The Australian Energy Regulator (AER) has issued infringement notices to Energex after the distributor allegedly left life support (LS) customers without power on three occasions and with no lawful excuse (https://www.aer.gov.au/news-release/energex-pays-60000-penalty-for-alleged-breaches-of-life-support-obligations).

By Dr Drew Donnelly, Compliance Quarter.
life support obligations
Photo by Setu Anand on Unsplash

We have touched on LS obligations in embedded networks in a previous article (https://www.compliancequarter.com.au/life-support-obligations-embedded-network/). In today’s article, we take a step back and look at the life support obligations of energy businesses in general. These are obligations that apply to distributors, retailers and embedded network operators. However, the potentially tragic consequences of breaching these obligations mean that all in the energy sector must be aware of them.

We finish by suggesting some steps you might take in your business to reduce the risk of breaching LS obligations.

  1. The latest infringement notices

LS customers are customers that require LS equipment. LS equipment is defined broadly in the National Energy Retail Rules (NERR) and includes kidney dialysis machines, ventilators and any other equipment that needs electricity in order to support life.

Energex has paid infringement notices amounting to $60,000, for allegedly breaching the NERR. Energex is alleged to have breached rule 124(1) which requires that customers registered as needing LS equipment must receive written notice of at least four business days of a planned interruption to electricity supply. This rule is essential in ensuring that LS customers are able to make alternative arrangements for their LS equipment when supply is interrupted.

 

  1. LS obligations of retailers

 

General

Rule 116 provides that, in general, a retailer must not arrange for the de-energisation of a LS customer’s premises.

Under Rule 124(1), where a distributor advises a retailer or a customer provides a retailer with confirmation from a registered medical practitioner that there is an LS customer, that retailer must:

(a) register the premises as having LS equipment; and

(b) advise the distributor that a person residing at the premises requires LS equipment; and

(c) give the distributor relevant information about the premises for LS purposes; and

(d) except in the case of a retailer planned interruption, not

arrange for the de-energisation of the premises while the person continues to

reside at the premises and requires LS equipment; and

(e) at the time of registering the premises as having LS equipment, give

the customer:

(i) an emergency telephone contact number for the distributor (the charge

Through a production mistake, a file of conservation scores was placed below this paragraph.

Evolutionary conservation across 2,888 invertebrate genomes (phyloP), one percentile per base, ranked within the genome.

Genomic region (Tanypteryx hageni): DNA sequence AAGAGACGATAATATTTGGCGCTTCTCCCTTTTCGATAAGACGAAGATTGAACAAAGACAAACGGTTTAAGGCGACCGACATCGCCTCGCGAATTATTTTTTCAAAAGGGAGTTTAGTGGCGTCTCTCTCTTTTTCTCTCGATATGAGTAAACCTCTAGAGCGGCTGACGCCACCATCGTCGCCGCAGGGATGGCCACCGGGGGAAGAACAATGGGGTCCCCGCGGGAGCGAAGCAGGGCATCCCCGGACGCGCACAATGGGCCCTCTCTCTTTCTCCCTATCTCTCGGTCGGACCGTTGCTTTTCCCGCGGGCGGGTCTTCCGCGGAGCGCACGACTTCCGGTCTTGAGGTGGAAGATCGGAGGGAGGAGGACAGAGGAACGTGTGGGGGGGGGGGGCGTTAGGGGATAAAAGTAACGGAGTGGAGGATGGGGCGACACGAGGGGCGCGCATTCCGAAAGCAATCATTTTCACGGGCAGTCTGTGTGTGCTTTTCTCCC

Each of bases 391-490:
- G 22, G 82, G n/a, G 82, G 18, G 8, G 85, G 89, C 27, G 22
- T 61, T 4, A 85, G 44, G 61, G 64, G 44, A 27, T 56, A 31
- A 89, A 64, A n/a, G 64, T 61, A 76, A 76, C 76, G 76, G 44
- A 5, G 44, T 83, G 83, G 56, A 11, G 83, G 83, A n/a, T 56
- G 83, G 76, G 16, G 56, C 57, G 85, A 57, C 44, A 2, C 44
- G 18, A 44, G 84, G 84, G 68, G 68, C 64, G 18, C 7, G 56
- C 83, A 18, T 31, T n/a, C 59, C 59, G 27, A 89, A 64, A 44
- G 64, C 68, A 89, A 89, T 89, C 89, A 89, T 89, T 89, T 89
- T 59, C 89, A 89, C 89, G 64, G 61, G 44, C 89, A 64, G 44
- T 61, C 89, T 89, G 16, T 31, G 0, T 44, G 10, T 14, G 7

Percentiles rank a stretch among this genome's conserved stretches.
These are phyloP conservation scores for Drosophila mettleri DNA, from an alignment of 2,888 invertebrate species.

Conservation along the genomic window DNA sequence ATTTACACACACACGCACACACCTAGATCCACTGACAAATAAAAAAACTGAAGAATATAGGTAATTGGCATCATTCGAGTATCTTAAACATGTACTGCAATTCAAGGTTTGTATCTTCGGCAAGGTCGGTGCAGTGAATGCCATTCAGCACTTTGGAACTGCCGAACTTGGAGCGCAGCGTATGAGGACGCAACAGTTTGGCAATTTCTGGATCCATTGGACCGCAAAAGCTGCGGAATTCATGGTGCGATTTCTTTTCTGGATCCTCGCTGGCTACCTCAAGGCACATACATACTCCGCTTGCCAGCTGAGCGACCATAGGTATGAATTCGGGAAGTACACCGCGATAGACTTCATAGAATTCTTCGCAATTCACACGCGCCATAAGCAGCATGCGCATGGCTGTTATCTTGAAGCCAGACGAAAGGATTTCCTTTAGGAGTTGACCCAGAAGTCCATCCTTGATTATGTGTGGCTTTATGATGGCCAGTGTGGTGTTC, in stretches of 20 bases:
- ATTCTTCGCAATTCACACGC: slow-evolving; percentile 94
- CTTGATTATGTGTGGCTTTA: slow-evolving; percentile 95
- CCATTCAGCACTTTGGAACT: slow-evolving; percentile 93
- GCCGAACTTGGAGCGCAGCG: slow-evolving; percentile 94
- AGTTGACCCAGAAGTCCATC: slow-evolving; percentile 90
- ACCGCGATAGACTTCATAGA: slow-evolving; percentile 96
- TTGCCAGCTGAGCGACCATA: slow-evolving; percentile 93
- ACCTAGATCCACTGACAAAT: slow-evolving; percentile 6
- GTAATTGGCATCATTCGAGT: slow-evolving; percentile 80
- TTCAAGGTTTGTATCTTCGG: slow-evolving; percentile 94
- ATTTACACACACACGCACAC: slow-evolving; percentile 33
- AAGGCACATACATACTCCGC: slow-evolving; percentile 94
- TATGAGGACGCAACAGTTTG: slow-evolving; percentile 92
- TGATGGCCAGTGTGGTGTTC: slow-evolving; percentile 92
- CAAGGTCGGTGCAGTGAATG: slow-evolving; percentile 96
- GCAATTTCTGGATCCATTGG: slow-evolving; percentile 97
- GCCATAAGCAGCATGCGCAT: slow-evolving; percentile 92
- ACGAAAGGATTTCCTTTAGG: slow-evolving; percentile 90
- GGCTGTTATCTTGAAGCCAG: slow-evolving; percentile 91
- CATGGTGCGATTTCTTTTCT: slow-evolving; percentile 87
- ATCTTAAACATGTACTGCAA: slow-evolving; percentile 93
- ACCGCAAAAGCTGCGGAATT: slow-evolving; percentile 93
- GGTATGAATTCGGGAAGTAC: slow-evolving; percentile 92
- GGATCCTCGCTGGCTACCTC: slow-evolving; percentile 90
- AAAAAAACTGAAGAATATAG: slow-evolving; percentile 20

for which is no more than the cost of a local call); and

(ii) general advice that there may be a retailer planned interruption to the

supply at the address; and

(f) in the case of a retailer planned interruption, give the customer at least 4 business days written notice of the retailer planned interruption to supply at the premises (the 4 business days to be counted from, but not including, the

date of receipt of the notice).
Under Rule 124(2) where there is no longer a need for LS equipment, the retailer must inform the distributor as soon as possible of the advice received from the customer to this effect.

Prepayment and card-operated meters

Under section 59 of the National Energy Retail Law (NERL), a retailer must not enter into a prepayment meter market retail contract in respect of LS customers. If the retailer becomes aware of a customer with LS equipment requirements with such a meter, they must arrange for its removal.

 

Under rule 139(2) of the NERR, the retailer must, as soon as practicable after being advised by a customer in a prepayment contract that there is a requirement for LS equipment at the premises, advise the small customer of the retailer’s obligations under section 59.

 

Similar rules apply in Queensland only for customers on a standard retail contract with card-operated meters (see section 60D of the National Energy Retail Law (Queensland) Act 2014.)

Retailers of Last Resort

Under section 140 of the NERL, if the retailer becomes a Retailer of Last Resort, they take over the LS obligations of the failed retailer.

 

  1. LS obligations for distributors

Under rule 125(2) of the NERR, where a retailer advises a distributor or customer provides confirmation from a registered medical practitioner of LS equipment requirements at a premises, the distributor must: